All prices are USD & I don’t accept payment in Molson’s, beaver pelt or hockey tickets.

:smiley:


#4

Labour prices are close to mine, at least in your area, and these are low compared to other parts in canada. Prices for felt are the same, but ice and water is a around $45 a roll.

rubby painters drink molsen,
and who cares what the bill looks like, its worth the same lol


#5

i dont price labor only. all prices are all inclusive for a finished product. so the customer gets the “real cost” of the roof. i try not to touch anything for less than $300/sq with 30 year, f5 aluminum drip, ice water shield, pipe boots, 30# felt, proper exhaust vent (when applicable). all others are extra…intake vent, higher end shingles, plywood, synthetic underlayments etc.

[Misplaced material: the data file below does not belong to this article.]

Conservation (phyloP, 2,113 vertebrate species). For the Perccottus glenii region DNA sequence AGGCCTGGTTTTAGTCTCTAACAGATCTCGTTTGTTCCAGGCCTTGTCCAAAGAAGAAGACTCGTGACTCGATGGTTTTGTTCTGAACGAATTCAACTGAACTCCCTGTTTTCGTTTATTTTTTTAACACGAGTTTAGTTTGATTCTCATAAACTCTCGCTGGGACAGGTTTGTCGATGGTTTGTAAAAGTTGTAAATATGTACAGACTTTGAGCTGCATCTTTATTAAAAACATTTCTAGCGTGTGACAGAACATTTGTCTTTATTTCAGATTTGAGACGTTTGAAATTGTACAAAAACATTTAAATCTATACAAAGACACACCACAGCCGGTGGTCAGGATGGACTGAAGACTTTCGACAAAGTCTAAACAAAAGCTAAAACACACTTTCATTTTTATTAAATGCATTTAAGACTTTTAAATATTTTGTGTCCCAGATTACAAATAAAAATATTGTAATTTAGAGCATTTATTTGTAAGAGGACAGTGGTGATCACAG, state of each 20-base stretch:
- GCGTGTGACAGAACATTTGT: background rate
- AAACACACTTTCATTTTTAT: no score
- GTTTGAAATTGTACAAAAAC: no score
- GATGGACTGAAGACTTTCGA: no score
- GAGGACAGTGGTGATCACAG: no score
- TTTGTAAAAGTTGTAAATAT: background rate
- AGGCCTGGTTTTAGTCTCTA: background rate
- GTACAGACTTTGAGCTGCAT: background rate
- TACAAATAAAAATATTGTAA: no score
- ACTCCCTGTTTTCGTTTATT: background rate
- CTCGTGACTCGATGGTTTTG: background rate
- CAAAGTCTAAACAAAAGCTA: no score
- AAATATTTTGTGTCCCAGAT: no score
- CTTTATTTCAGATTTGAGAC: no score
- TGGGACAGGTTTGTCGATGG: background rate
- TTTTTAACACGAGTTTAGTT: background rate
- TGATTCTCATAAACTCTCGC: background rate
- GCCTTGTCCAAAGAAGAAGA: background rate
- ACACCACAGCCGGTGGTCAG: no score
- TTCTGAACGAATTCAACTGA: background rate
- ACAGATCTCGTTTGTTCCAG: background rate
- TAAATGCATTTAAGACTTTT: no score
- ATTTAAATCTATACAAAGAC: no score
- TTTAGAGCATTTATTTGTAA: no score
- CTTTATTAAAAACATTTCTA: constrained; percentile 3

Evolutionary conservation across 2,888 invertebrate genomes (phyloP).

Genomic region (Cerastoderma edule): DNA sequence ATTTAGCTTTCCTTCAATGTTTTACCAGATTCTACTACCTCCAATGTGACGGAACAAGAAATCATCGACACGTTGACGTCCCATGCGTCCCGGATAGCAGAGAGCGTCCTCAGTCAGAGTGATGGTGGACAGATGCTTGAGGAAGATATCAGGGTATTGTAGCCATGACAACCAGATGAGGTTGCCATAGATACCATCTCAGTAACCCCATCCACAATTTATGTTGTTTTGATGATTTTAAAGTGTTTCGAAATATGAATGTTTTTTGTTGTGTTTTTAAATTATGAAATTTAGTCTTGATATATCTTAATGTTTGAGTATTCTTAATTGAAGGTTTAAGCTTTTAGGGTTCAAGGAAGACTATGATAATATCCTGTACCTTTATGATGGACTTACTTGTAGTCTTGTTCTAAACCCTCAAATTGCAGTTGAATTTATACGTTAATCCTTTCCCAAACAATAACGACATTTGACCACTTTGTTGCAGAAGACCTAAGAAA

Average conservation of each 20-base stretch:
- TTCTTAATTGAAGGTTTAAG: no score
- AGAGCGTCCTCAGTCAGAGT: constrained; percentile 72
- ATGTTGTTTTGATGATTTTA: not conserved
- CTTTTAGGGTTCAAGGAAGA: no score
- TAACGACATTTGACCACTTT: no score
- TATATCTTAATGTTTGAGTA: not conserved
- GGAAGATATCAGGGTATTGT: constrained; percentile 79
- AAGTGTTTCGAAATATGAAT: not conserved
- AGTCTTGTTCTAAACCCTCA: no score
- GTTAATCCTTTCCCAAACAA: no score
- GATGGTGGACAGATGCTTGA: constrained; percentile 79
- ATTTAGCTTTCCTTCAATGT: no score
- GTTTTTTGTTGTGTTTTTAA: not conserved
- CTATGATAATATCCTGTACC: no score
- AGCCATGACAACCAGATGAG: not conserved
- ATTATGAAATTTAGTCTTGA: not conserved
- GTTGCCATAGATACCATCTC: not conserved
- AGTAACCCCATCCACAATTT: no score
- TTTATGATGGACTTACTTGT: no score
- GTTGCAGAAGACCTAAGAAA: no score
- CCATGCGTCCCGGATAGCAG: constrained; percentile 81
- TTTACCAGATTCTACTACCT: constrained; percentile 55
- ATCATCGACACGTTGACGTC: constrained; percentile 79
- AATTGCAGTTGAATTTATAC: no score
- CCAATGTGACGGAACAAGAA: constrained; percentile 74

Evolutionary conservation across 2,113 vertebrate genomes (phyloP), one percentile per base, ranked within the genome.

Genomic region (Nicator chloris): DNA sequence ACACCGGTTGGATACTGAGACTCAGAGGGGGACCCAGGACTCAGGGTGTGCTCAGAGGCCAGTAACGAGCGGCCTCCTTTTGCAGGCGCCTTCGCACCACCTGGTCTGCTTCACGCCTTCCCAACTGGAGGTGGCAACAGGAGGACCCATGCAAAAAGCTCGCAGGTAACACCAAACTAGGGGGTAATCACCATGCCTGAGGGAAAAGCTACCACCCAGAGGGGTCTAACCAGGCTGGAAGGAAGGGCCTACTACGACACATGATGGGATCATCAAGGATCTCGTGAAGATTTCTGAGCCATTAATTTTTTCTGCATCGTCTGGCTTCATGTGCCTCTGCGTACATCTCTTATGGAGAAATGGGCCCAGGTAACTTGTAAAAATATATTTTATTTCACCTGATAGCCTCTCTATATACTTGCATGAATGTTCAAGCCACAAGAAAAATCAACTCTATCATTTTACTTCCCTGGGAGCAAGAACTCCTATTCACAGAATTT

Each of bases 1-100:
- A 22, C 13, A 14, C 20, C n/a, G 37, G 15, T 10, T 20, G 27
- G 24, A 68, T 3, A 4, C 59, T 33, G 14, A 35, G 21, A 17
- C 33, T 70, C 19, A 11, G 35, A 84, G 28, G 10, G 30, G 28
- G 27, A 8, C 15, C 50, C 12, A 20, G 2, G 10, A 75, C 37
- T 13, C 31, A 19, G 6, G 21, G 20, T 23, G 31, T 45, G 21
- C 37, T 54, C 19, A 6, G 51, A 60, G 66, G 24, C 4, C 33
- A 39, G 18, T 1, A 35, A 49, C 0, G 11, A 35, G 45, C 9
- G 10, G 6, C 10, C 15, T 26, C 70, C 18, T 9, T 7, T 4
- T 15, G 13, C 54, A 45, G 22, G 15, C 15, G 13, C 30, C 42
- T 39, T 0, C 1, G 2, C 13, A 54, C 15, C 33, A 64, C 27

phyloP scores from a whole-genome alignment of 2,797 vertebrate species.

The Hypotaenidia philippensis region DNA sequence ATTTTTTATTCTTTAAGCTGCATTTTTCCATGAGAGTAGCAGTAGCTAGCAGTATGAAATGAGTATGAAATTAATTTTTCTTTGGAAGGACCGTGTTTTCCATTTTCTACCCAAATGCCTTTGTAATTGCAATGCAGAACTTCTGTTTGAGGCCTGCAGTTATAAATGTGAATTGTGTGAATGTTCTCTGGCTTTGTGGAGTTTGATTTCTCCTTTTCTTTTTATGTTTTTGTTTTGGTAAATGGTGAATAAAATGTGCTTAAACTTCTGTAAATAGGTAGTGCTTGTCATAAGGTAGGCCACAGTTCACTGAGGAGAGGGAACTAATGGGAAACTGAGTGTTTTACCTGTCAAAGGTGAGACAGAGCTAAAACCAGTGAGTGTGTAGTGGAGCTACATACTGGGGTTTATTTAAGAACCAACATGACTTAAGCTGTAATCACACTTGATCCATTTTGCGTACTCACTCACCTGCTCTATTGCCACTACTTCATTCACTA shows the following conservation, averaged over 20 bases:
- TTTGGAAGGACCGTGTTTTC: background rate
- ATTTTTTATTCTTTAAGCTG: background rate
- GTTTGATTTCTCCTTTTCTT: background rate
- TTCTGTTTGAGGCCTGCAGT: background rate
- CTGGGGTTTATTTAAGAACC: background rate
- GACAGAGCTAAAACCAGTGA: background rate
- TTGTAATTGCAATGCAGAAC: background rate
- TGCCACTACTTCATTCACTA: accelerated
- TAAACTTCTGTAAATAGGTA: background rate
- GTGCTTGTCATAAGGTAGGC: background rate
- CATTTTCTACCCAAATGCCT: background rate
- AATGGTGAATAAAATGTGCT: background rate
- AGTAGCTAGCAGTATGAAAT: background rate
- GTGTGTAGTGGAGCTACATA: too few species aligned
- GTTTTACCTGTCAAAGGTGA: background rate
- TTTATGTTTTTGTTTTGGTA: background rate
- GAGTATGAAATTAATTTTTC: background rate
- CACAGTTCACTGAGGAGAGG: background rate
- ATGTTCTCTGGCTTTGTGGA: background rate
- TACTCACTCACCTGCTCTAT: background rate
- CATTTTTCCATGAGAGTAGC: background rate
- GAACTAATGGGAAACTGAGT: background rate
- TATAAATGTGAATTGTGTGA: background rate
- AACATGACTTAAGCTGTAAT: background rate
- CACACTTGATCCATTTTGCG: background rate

#6

We have gone over this before but pricing by the square is a loose loose proposition. Makes you a commodity. There are areas in metro west of Boston where the average is close to ten dollars a square foot for a reroof, custumers are very picky and expect top notch work. My little brother work for a company out there for a while. It would be worth my while to go there but I hate traffic LOL.


#7

Marshall, he was asking for something in a comparable figure to what he is asking so that’s what I provided.

I don’t have a ‘minimum’ set price per square; what I usually do is calc the cost for labor (my sub crew), parts (DL drip, the ‘type’ of shingle they want, lead jacks, etc) & then add on a minimum per day for getting me on the job as the contractor.

In all reality, every job is 3 things: labor, parts & profit. Of course profit isn’t always 100% take home; you’ve got to separate the other back office requirements & overhead.